Six perks to speak­ing less and lis­ten­ing more

Walker County Messenger - - Sports - By Pam Young

Does your mouth get you into more trou­ble than any other hole in your body?

Thank good­ness we only have one mouth! How many times have you wished that you didn’t say that, or didn’t eat or drink that?

I’m sure there’s a le­git­i­mate rea­son why we were made with one mouth and two ears, in­stead of the other way around. Maybe there’s a clue here to the ra­tio of use. What if, just for to­day, we lis­ten more than we speak? How do you think you’ll feel tonight when you go to bed?

We’ve been blessed with the pre­cious gift of speech, but this gift (as with ev­ery gift) can be abused and come back to bite us. Bal­anc­ing speak­ing and lis­ten­ing will serve you in great ways. I’m sug­gest­ing we use our mouths half as much as we use our ears (just for to­day).

Here are 6 ben­e­fits to speak­ing less and lis­ten­ing more. At the end of my ar­ti­cle, I’ll share how I stopped nag­ging as a young, sin­gle mom of three chil­dren ages 4, 9 and 12. 1. You’ll ac­com­plish more As long as your goal is to make your world a bet­ter place, lis­ten­ing will al­ways beat speak­ing un­less you’re Oprah. And when your fo­cus switches from talk­ing to do­ing a house­hold chore, you’ll ac­com­plish so much more! When you speak less, you nat­u­rally do more. If you could hush up for five min­utes a day, in a month you would’ve given your­self two and a half hours of quiet ac­tion time. Just like a pic­ture is worth a thou­sand words, so is a hug, a home­cooked din­ner, a clean bath­room, fresh laun­dry and a hun­dred other acts of love. 2. What’s im­por­tant shows up You’ve got a smart phone, so who’s the smartest, you or the phone? You’re the smart one if you limit your use to what serves you and up­lifts you. In­for­ma­tion overload cre­ated by the in­ter­net is a choice. You get to de­cide how much of your time is go­ing to be spent on the In­ter­net or yakking on the phone.

The next time you start to call some­one, ask your­self, “Is this re­ally im­por­tant or will I be talk­ing just to hear my own voice?” If it isn’t im­por­tant, hang up and write a thank you note to some­one you love. 3. Re­duces stress Think of some­thing you can do with your fam­ily, in si­lence. See what hap­pens if you and your mate go for a walk with­out talk­ing or watch the sun­set with­out com­ment or eat a speech­less meal. Terry and I play a card game with friends that in­volves deal­ing many dif­fer­ent hands start­ing with each per­son get­ting one card up to one hand where each per­son gets 13 cards. One of the hands is de­clared a silent hand and no one is al­lowed to speak un­til the next deal. It al­ways ends up in laugh­ter and it’s usu­ally a woman who breaks the si­lence!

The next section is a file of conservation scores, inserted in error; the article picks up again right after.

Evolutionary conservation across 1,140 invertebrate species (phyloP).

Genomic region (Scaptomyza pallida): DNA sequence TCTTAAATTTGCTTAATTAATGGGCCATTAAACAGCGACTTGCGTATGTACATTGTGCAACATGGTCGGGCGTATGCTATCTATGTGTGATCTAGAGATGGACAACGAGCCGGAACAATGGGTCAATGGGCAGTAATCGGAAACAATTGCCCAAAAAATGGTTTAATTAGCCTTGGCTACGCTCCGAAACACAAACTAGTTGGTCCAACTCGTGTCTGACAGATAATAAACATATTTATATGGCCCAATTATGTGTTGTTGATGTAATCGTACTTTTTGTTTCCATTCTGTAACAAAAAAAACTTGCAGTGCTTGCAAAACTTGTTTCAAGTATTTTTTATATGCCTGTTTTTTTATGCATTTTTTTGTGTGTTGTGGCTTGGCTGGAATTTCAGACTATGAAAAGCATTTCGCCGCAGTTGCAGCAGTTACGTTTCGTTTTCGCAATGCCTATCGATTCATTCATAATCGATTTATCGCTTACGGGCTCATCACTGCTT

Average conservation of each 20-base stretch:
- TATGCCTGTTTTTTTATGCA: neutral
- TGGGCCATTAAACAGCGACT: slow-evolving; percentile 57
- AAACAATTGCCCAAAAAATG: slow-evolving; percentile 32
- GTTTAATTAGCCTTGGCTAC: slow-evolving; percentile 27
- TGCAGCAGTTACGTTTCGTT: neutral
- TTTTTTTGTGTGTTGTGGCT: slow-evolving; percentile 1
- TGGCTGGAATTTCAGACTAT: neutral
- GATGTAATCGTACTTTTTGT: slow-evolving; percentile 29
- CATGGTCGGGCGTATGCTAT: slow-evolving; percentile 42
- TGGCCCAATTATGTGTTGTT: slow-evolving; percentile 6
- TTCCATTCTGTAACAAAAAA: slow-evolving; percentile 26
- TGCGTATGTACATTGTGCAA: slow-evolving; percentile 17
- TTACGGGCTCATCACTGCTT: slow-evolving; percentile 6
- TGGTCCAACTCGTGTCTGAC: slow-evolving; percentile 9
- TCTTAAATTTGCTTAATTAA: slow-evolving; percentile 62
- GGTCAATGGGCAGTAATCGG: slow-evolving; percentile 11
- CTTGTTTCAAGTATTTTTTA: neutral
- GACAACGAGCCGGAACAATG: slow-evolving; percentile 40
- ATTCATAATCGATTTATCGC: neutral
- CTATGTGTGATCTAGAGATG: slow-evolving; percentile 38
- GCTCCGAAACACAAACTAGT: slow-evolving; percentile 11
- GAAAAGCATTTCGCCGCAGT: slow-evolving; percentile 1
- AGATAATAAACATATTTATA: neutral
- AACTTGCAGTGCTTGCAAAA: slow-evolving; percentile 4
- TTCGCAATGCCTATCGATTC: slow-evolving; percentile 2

Once I told my three bick­er­ing chil­dren that I wanted quiet. I said, “You can keep play­ing, but the first one who talks has to fold this load of clean clothes and put them away.” It was amaz­ing how qui­etly they played, (one was cut­ting out pic­tures in a cat­a­log, one was play­ing with Le­gos and one was play­ing with her doll). Af­ter about five min­utes of golden si­lence, the first sounds I heard were laugh­ter and then whis­per­ing.

4. You’ll learn valu­able lessons

Re­ally lis­ten­ing gives to the per­son who is speak­ing time to fin­ish his or her thoughts and for you to learn from his or her per­spec­tive with­out in­ter­rup­tion. Pre­tend you’re in an au­di­ence lis­ten­ing to a speaker.

Our friends and rel­a­tives are our teach­ers and those that seem to be the hard­est ones to lis­ten to are our great­est teach­ers with our big­gest life lessons to learn. (Even if the les­son is that you don’t want to be like the per­son.) 5. Gain Re­spect When you think be­fore you speak, you al­low what you say to be wise and not just thought­less jab­ber. Peo­ple will be more apt to lis­ten to you if what comes out of your mouth has been through your men­tal laun­dry room. Let kind­ness and love pre­vail and hold your tongue (lit­er­ally if it’ll shut you up) if you think some­thing snarky or mean is go­ing to come from us­ing it.

6. Get di­vine guid­ance and get to know your­self bet­ter

All the ben­e­fits I’ve writ­ten about have to do with be­ing quiet and lis­ten­ing to those out in your world, but there’s a whole world within you and when you be­come still, you’ll re­ceive the wis­dom you need at any given time. There is the di­vine voice that’s al­ways broad­cast­ing to you but you must be quiet to hear it.

“Be still and know mighty in the midst of you is God.”

When you’re writ­ing, some­thing very in­ter­est­ing will hap­pen: you’ll be re­quired to lis­ten. In that si­lence you’ll hear what you re­ally think and you’ll get to know your­self bet­ter. You will be with you through­out eter­nity and get­ting to know who you re­ally are and what you think is prob­a­bly the best ben­e­fit of lis­ten­ing.

For more from Pam Young go to www. clubor­ga­nized.com. You’ll find many mus­ings, videos of Pam in the kitchen pre­par­ing de­li­cious meals, videos on how to get or­ga­nized, lose weight and get your fi­nances in or­der, all from a re­formed SLOB’s point of view. Pam’s books are also avail­able on Ama­zon.

Pam Young

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